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Re: Battery Status API Last Call Feedback

From: Sergiu Dumitriu <sergiu.dumitriu@gmail.com>
Date: Wed, 30 Nov 2011 00:37:33 -0500
Message-ID: <4ED5C11D.6010803@gmail.com>
To: public-device-apis@w3.org
> The events need to be queued using the task queue defined in HTML5. It
> should probably be worded in such a way that the attribute is updated and
> the event is dispatched in the same task so nothing else can observe the
> attribute having changed before the event is dispatched.

Is this really needed? Normally, battery events should be rare, so the 
task queue should hold at most one event most of the time. However, 
let's assume that there's some heavy synchronous computation taking 
place that causes several battery events to be queued. When the queue is 
finally ready to be processed, a listener will suddenly receive a rapid 
burst of battery events.

If the events aren't tied to a particular state (as is the case in the 
current specification), then only one event would suffice, since the 
state doesn't change between the events.

If the events are tied to a state, it still doesn't make much sense IMHO 
to notify a listener that the battery went down to 16, 15 14% capacity, 
then the adapter has been plugged in, then the battery went up to 20%. 
This would cause the program to perform tasks that are not really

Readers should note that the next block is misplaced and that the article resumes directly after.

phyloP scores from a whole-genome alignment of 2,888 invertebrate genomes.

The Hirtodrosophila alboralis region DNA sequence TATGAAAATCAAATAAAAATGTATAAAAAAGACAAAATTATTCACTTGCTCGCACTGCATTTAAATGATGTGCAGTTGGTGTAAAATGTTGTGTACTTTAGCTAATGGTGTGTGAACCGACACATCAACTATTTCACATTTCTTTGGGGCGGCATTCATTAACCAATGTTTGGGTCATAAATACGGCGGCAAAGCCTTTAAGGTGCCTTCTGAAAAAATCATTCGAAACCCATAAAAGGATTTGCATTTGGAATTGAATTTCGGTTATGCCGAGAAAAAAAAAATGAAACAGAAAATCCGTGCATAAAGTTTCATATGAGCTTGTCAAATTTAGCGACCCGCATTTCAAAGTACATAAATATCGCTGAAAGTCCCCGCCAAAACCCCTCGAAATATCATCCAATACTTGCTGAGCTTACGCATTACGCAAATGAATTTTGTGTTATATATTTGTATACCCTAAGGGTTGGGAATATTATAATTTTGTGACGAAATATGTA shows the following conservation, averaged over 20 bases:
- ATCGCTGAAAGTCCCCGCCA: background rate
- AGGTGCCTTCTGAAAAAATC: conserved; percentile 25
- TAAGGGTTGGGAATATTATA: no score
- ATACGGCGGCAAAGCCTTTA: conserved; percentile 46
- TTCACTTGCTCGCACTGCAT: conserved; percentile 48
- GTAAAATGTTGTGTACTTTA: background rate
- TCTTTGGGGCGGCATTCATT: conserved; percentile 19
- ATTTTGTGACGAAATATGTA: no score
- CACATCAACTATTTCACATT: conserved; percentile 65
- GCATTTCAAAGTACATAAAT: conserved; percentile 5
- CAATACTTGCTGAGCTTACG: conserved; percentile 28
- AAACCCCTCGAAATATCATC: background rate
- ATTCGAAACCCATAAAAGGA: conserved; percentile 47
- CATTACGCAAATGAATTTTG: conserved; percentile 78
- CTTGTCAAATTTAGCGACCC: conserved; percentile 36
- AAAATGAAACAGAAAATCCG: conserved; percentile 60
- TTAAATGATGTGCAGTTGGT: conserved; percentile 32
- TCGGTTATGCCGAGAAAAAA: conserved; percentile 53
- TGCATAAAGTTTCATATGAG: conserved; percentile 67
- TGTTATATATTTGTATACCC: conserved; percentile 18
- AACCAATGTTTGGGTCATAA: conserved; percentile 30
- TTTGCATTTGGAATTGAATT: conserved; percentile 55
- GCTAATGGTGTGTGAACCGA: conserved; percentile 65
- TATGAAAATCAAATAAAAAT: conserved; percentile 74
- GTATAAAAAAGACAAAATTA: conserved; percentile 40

needed, since the "real current" state is different than the one 
signaled by the event.

AFAICS, there's no mention in the HTML5 specification for emptying a 
task queue, but it would be useful IMHO to always maintain a queue with 
only one event. Any new battery event will replace the existing ones in 
the queue, and the reported state is always the current one, not that at 
the time of the event.

But this is not the proper place to discuss HTML5 models. Still, I'd say 
that the state reported by the BatteryManager should be the current 
state at all times, it shouldn't be bound to event dispatching.

> You also need to actually define the various on* attributes as being event
> handlers and update their IDL to match the latest crazy IDL syntax (which
> might be simplified, so maybe you want to wait for that).

Are the on* attributes needed? I never really liked on* attributes, 
given that they are so much limited compared to real event listeners 
added through the addEventListener method. Personally I'd remove them, 
and instead better define the events.


An extra editorial comment: in the BatteryManager interface, the level 
attribute should be listed after the dischargingTime attribute, to be in 
line with the order of their definition, and since it's a more logical 
order to keep charging and discharging time together.
-- 
Sergiu Dumitriu
http://purl.org/net/sergiu/
Received on Wednesday, 30 November 2011 05:37:54 GMT

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